Let’s take a look at the current situation to see if this is an opportunity to buy or bail out.
Oil prices received a nice boost in the first half of December as investors piled in to the market in the wake of the OPEC agreement to reduce production.
As a result, beaten-up producers such as Baytex picked up a nice tailwind, but the party was short-lived.
What’s going on?
OPEC and a number of non-member producers, including Russia, agreed to begin reducing output January 1 with the hopes of cutting supplies by 1.2 million barrels per day through June 2017.
The initial surge took WTI oil back to US$54 per barrel, but the commodity has recently come under pressure as pundits start to question OPEC’s ability to make a large enough dent in output to support higher prices.
Saudi Arabia is doing its best to lead the pack, but Russia appears to be slow out of the gate. Russian output for December was near a 30-year high, and initial reports say the country has only dropped production by 100,000 barrels per day.
Russia said it would lower production by 300,000 barrels per day through June.
Even if OPEC and its partners in the pact are able to meet their targets, American producers could spoil the plan.
U.S. production was about 8.5 million barrels per day in June 2016. Current estimates peg output at close to nine million barrels and more production is expected to come back online now that WTI oil is above US$50 per barrel.
What about Baytex?
At the current oil price, Baytex is capable of living within its cash flow, but the company is handcuffed by its large debt position.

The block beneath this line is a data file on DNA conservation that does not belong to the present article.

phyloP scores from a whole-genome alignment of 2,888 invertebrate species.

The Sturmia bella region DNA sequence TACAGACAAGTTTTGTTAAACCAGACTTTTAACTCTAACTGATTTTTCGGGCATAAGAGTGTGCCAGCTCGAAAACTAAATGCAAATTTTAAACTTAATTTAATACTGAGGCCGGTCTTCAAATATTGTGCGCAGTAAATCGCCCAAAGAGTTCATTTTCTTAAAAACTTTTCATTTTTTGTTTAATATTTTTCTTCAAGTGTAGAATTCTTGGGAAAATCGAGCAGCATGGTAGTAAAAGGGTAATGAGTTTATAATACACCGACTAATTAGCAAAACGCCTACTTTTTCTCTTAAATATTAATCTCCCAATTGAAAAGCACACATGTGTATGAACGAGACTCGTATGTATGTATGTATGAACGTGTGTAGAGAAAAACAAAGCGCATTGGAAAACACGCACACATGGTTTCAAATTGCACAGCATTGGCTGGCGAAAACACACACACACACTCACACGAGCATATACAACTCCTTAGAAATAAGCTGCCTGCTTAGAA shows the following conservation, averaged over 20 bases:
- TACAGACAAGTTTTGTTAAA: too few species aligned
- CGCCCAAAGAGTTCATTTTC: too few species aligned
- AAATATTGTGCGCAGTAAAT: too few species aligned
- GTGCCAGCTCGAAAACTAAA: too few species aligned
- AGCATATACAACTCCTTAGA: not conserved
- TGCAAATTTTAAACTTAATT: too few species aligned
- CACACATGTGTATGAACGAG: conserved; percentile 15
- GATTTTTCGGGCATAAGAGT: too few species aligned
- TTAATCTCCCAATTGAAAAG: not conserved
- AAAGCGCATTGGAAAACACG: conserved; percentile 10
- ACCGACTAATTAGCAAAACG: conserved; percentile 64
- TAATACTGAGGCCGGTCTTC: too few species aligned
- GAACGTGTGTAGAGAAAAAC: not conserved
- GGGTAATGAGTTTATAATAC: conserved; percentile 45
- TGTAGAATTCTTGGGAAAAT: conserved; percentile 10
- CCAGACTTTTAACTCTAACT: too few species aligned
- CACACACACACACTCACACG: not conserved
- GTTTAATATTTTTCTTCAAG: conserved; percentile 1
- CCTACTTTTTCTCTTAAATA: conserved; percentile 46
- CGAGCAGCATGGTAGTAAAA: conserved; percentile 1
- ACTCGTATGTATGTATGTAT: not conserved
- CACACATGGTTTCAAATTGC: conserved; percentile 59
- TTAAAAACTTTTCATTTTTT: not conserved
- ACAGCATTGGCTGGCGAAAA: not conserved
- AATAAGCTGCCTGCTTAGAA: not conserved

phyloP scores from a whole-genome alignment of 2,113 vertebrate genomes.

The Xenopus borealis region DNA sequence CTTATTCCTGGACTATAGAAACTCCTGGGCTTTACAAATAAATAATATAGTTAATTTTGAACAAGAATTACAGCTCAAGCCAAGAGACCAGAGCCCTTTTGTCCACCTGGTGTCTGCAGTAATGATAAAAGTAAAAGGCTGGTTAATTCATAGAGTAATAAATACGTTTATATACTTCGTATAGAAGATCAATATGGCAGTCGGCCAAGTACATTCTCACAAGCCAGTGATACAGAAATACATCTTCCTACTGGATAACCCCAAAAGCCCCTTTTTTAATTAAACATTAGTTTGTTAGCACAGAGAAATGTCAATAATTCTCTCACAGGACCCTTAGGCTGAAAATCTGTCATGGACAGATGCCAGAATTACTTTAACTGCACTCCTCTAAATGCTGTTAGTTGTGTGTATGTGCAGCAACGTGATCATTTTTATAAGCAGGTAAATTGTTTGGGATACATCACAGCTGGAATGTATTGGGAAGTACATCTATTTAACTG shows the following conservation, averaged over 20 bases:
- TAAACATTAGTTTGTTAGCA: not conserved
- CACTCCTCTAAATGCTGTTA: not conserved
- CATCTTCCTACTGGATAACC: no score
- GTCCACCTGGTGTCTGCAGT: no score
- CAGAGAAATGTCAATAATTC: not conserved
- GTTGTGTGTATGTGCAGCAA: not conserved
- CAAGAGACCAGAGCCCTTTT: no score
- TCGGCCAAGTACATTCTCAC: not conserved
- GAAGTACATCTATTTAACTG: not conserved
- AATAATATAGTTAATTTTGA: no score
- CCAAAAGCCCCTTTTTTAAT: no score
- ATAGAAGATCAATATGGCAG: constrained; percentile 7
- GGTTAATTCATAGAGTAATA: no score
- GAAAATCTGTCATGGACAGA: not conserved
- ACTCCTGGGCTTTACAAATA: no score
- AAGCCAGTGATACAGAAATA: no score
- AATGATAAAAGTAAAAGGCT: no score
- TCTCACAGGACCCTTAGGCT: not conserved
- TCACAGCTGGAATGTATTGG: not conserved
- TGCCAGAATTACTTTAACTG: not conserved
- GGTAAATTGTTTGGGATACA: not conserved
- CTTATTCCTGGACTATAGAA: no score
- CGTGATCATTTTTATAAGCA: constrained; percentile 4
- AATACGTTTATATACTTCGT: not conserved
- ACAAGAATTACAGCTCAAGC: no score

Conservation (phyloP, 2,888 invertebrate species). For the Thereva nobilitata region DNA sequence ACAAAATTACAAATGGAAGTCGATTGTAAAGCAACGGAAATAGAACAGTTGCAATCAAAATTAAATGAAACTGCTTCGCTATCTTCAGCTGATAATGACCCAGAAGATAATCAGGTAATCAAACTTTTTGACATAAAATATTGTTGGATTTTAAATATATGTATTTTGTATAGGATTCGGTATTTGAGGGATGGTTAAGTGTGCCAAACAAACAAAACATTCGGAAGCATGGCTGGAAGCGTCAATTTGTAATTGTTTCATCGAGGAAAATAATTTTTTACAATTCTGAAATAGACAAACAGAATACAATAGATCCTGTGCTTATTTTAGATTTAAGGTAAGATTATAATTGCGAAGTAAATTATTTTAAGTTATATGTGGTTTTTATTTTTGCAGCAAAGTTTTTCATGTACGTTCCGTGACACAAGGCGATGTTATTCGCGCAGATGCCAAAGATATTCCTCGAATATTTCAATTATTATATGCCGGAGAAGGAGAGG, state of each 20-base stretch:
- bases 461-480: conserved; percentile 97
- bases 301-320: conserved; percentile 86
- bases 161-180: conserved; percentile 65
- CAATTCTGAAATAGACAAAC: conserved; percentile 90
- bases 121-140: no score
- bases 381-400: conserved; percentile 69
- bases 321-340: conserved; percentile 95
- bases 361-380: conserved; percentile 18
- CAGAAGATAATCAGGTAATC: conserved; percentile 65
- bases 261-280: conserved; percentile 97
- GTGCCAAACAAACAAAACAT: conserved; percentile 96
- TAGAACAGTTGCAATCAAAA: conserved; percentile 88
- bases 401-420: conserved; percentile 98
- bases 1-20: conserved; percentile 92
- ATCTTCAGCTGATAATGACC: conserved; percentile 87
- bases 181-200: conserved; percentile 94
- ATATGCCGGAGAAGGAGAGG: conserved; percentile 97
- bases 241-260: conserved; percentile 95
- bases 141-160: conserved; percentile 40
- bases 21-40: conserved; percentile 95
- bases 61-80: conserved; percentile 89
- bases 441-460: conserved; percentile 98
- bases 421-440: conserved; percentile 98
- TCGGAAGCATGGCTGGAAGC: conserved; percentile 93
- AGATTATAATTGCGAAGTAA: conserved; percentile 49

Baytex also had its credit facilities reduced as part of renegotiations with lenders last year, so there is less flexibility to ramp up spending.
In the latest update, Baytex says year-over-year production is expected to increase 3-4% in 2017. That’s moving in the right direction, but some of its peers are boosting output by 10% or better.
Should you buy?
If oil rallies, this stock has huge upside potential. On top of that, I think Baytex will eventually be bought out, and $10 per share is probably a reasonable price.
However, oil prices might struggle to break above the December high, and there is a real risk of further downside in the near term.
If WTI falls below US$50, Baytex and other highly leveraged names are probably going to feel more pain.
As such, I would wait to see what happens in the next month or two before buying this stock.
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Fool contributor Andrew Walker has no position in any stocks mentioned.